It was the era of roller discos and "Bette Davis Eyes," an age when much rested upon whether you liked Classic Oldies, New Coke, or Dungeons & Dragons, as Colson Whitehead learned firsthand. After winning numerous awards for his previous novels, The Intuitionist, John Henry Days, and Apex Hides the Hurt, Whitehead examines his own past in his new novel, Sag Harbor, which he will discuss at the Berkeley Public Library's Central Branch (2090 Kittredge St., Berkeley) on Tuesday, May 19.
"The Seventies were probably worse," Whitehead muses. "I'm not sure, but I think the Eighties were a close second in terms of recent horrible decades." Back then, he chuckles, "if you wanted to see a naked person, you had to stay up until 1 a.m. and watch Cinemax."
Pondering sex, songs, slang, and shoes — his brother Reggie's "beloved kicks" are a "sheer gleaming white" pair of Filas — the novel's teenage narrator, Benji Cooper, recounts one summer spent in the Long Island village where many middle-class African Americans owned holiday homes. "A lot of people don't know about the black community in Sag Harbor," Whitehead explains, "but there were black professionals — doctors, lawyers, teachers in their twenties and thirties — who wanted a place to go in the summer. They weren't particularly welcome" in the Hamptons, at the Jersey Shore, "or basically anywhere, so they found this place and started coming out. It spread by word of mouth." Cousins, friends, and co-workers told each other about Sag Harbor, and an enclave was born.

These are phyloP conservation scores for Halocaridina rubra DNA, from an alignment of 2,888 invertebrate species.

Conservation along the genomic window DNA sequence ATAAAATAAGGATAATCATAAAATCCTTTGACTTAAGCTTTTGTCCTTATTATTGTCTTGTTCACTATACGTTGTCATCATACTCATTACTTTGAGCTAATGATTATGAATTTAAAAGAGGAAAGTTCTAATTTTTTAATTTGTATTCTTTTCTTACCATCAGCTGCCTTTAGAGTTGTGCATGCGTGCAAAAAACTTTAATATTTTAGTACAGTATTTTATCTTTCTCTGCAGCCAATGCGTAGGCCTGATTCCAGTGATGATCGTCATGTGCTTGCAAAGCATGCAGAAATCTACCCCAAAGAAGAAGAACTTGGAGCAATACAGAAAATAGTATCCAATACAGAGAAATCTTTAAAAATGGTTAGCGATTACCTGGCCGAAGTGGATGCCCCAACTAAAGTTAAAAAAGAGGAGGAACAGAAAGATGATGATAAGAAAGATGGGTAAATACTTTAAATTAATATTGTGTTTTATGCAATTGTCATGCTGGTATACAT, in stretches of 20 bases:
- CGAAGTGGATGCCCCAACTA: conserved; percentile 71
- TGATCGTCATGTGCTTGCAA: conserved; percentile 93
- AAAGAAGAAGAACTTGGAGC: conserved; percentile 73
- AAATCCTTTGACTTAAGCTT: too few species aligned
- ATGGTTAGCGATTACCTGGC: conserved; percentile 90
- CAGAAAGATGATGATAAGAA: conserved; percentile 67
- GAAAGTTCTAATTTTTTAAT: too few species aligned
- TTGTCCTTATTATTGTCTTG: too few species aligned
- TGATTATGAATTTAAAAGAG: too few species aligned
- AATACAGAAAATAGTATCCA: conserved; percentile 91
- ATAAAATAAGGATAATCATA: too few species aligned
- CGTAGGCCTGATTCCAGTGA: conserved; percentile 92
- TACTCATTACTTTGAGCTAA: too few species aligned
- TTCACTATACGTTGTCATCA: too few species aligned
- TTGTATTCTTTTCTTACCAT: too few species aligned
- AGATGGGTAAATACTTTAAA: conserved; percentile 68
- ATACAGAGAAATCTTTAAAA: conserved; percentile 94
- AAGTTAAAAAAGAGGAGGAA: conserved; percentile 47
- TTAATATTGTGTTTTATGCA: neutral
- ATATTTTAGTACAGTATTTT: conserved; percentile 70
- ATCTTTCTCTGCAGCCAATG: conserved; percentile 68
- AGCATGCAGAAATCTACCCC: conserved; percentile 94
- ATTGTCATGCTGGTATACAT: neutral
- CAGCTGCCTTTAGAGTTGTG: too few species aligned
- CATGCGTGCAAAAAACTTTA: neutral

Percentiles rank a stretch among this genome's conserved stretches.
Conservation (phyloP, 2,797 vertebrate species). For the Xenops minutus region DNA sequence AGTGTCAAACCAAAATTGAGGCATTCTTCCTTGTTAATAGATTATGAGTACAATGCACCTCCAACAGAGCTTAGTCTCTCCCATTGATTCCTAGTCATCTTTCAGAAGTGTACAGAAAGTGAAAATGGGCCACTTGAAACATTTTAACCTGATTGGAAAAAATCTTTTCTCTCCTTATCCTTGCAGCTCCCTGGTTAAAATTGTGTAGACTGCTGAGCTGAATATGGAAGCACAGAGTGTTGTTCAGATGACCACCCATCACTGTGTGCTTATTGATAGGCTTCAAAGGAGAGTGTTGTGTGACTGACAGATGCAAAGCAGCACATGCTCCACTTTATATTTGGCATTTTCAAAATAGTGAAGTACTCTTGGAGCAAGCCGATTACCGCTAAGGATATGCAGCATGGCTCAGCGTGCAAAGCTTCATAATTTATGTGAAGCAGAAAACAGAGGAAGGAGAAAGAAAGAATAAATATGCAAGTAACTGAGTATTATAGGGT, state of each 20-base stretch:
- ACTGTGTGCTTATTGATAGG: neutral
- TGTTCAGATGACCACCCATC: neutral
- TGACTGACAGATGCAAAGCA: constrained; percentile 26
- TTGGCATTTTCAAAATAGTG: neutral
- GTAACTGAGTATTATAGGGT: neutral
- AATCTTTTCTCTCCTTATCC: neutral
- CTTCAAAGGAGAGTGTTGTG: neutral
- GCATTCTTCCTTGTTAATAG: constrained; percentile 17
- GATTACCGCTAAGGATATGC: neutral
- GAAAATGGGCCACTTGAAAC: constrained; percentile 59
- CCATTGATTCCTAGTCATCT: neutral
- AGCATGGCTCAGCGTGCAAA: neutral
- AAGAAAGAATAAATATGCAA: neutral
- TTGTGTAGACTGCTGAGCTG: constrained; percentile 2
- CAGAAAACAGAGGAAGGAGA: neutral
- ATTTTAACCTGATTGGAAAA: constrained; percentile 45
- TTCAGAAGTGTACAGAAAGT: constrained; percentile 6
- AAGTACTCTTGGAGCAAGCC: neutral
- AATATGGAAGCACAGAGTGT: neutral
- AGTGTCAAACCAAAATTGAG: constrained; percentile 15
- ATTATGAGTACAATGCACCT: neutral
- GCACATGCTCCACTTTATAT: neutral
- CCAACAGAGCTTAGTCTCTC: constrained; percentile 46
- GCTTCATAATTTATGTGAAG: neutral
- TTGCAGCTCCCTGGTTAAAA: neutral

As the novel begins, the Coopers are heading to Sag Harbor from the city: "Driving with my father, it was potholes of double consciousness the whole way," Benji tells us. "There were only two things he would listen to on the radio: Easy Listening and Afrocentric Talk Radio. ... And all those sounds seeped into my dreams. ... Every time Karen Carpenter opened her mouth it was like the lid of a sugar bowl tinkling open and closed to expose deep dunes of whiteness."
But parents seldom stayed long in Sag Harbor. "It sounds strange," Whitehead says, "but the parents would stay in the city Monday through Friday, working, and only come out on weekends, leaving the boys to themselves" in their summer homes. "Luckily, they were nerds," he says of he and his friends, "so they wouldn't have a lot of shenanigans. Looking back, it was a missed opportunity, but that's the way it went down. Not a lot happened." That's a funny thing to say about the milieu of your new novel, but he's keeping it real. "So there's no dead body they find, like in Stand By Me. There's not a lynching or the KKK chasing them through the Hamptons." Summer vacation, the author philosophizes, was ever thus: "a lot of tedium, a few insights." 7 p.m. (Donations to the Berkeley Public Library Foundation are suggested, but not required.) BerkeleyPublicLibrary.org